allocating physical address space to the virtual disk images responsive to an allocation request from one of the plurality of the storage management drivers;
    maintaining a storage management objects database, the objects database comprising a plurality of storage objects; and
    communicating with the plurality of the storage management drivers using one or more communication protocols.
  13. 13. A computer system for providing storage management to a plurality of virtual machines in a data center, the system comprising:
    a plurality of storage devices configured to store data in the data center, a storage device of the plurality of the storage devices representing a physical address space and the physical address space being logically divided into a plurality of storage spaces;
    a plurality of storage management drivers communicatively coupled with the plurality of the storage devices, a storage management driver of the plurality of the storage management drivers associated with one of the plurality of the virtual machines and configured to provide an abstraction of the plurality of the storage devices to the virtual machine the storage management driver being associated with; and
    a master service running on one of the plurality of the virtual machines coupled with the plurality of the storage management drivers and configured to manage the abstraction of the plurality of the storage space and storage space allocation to the plurality of the virtual machines.
  14. 14. The system of claim 11, wherein the storage management driver associated with a virtual machine of the plurality of the virtual machine comprises:
    a virtual disk image management module configured to manage a plurality of virtual disk images, a virtual disk image being an image of a storage device of the plurality of the storage devices visible to the virtual machine associated with the storage management driver;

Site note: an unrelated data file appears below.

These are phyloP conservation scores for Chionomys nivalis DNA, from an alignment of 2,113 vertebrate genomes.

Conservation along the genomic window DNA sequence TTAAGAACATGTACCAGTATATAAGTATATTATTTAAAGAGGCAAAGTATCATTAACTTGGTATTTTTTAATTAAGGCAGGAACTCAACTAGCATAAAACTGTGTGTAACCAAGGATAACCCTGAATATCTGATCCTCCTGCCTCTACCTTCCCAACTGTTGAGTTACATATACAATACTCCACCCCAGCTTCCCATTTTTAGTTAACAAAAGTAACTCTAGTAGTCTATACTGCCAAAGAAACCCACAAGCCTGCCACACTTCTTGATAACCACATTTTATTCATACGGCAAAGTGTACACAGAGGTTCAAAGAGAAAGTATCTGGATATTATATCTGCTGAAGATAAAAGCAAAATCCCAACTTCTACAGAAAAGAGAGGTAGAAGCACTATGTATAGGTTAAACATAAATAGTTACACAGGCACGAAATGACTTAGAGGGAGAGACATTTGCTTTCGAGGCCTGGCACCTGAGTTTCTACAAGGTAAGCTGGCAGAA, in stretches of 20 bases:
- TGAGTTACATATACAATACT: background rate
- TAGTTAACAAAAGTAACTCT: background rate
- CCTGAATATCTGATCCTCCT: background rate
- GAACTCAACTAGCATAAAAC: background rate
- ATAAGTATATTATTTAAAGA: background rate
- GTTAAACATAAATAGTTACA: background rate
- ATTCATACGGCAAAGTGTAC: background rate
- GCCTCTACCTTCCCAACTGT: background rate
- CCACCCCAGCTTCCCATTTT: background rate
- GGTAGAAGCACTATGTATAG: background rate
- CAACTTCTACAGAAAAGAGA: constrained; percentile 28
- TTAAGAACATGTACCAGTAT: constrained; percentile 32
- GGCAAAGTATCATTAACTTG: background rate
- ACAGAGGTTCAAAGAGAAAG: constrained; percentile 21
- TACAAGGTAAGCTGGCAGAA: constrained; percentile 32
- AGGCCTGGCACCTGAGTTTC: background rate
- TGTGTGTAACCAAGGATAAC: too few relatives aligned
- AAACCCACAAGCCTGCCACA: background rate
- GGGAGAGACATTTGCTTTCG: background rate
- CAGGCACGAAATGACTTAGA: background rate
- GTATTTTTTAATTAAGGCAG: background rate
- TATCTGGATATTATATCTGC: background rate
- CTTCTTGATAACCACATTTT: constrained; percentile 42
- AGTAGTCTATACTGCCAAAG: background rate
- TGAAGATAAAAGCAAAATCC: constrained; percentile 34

a storage space management module configured to manage the physical address space of a storage device visible to the virtual machine associated with the storage management driver; and
    a virtual disk image namespace module configured to manage a plurality of virtual disk images in human readable manner.
  15. 15. The system of claim 12, wherein the virtual disk image is configured to represent a live disk being accessed by the virtual machine associated with the storage management driver.
  16. 16. The system of claim 12, wherein the virtual disk image is configured to represent a snapshot of a live disk being accessed prior to current time by the virtual machine associated with the storage management driver.
  17. 17. The system of claim 12, wherein the virtual disk image management module further comprises one or more virtual disk image maps, a virtual disk map configured to map a logical address for a data block in a data bock access request to one or more physical addresses for the data block being requested in a storage device of the plurality of the storage devices.
  18. 18. The system of claim 12, wherein the storage space management module is configure to dive the physical address space of a storage device into a log space and a live space.
  19. 19. The system of claim 16, wherein the log space comprises a data log storing a plurality of data sequentially written into the log space.
  20. 20. The system of claim 16, wherein the log space further comprises a history data flusher and live data flusher, wherein the history data flusher is configured to flush the data in the log space into the history space, and the live data flusher is configured to flush the data in the log space into the live space.
  21. 21. The system of claim 11, wherein the virtual disk image namespace module is further configured to provide one of a group of system views of the virtual disk images, comprising:
    an active virtual disk view, configured to provide a system-wide view of all active virtual disk images used by the virtual machine;
    a parent-child ancestry view, configured to provide one or more parent-child relationships among the virtual disk images used by the virtual machine;
    an arbitrary view, configured to manage an arbitrary hierarchy among the virtual disk images responsive to a workflow needed by the virtual machine.
  22. 22. The system of claim 11, wherein the master service is further configured to:
    provide a system-wide virtual disk image identification to root map block translation;
    allocate physical address space to the virtual disk images responsive to an allocation request from one of the plurality of the storage management drivers;
    maintain a storage management objects database, the objects database comprising a plurality of storage objects; and
    communicate with the plurality of the storage management drivers using one or more communication protocols.